# Can the compiler convert recursive algorithm into a dynamic programming

So I was going through the idea behind dynamic programming (memoization), and thought of this question.

Can a compiler convert any recursion into a table filling DP solution, of course given the hint(like some keyword or macro) from the programmer that the following recursive function can be solved with DP (so programmer knows that it exhibits overlapping sub-problems and optimal substructure)?

If it's possible why don't many of them have it, if there exists anyone that does?

• Python supports this using metaprogramming. It is questionable for a compiler to perform such an aggressive optimization, which is not necessarily advantageous in any given situation. – Yuval Filmus Oct 17 '18 at 4:04
• @YuvalFilmus I would like to see a document how Python achieve this. Why not advantageous, I didn't get the idea. If a compiler turns an excessive recursion into at least memoization is a great job. Into tabling greater job, no recursion overhead. – kelalaka Oct 17 '18 at 6:54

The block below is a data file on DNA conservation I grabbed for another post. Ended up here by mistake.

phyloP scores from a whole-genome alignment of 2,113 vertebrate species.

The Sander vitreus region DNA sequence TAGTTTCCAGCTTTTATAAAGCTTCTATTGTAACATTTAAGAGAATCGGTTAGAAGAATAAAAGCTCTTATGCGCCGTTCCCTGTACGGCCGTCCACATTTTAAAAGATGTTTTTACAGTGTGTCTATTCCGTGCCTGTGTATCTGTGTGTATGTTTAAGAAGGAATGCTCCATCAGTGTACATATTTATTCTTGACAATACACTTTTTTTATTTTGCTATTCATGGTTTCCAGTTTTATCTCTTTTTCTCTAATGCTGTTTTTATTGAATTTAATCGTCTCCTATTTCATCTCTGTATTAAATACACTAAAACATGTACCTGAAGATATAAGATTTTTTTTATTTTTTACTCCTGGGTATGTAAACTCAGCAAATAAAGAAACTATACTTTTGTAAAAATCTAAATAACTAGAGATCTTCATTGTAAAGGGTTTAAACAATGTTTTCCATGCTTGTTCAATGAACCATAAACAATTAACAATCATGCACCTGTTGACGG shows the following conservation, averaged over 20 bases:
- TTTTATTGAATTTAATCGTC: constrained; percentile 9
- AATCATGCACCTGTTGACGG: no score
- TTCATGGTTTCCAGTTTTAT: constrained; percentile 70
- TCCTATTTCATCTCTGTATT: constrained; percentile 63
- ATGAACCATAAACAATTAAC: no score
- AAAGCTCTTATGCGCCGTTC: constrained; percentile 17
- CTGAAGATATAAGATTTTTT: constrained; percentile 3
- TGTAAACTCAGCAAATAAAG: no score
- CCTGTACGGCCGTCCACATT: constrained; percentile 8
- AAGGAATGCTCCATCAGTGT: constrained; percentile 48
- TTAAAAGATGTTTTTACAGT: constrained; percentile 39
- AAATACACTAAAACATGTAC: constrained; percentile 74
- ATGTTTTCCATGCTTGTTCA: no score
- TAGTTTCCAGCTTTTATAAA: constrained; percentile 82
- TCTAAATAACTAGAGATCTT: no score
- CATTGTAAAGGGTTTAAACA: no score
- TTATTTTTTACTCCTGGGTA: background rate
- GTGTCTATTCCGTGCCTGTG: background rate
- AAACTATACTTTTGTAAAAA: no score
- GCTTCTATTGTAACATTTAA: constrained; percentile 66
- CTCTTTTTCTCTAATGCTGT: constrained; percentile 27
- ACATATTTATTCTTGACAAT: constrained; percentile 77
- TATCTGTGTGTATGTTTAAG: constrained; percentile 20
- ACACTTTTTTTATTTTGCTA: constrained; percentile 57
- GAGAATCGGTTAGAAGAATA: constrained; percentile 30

• Search for "@memoize" to see how Python handles this. – Yuval Filmus Oct 17 '18 at 7:43
• Whether a recursion is excessive or not could depend on parameters which the compiler can't possibly know. Memoization uses memory, so there is a non-trivial time-space tradeoff which you probably don't want the compiler to decide on. – Yuval Filmus Oct 17 '18 at 7:44
• @YuvalFilmus thank you that answers my question. I looked into this and apparently no compiler does this automatically. It's something a programmer can do, like define a macro/template. I guess the compilers have no such built-in macros. But I guess one can come up with a library. – anon Oct 17 '18 at 13:51

This kind of memoization can be enabled, for a specific procedure, using the decorator @memoize in Python, and perhaps similar metaprogramming mechanisms are available in other languages.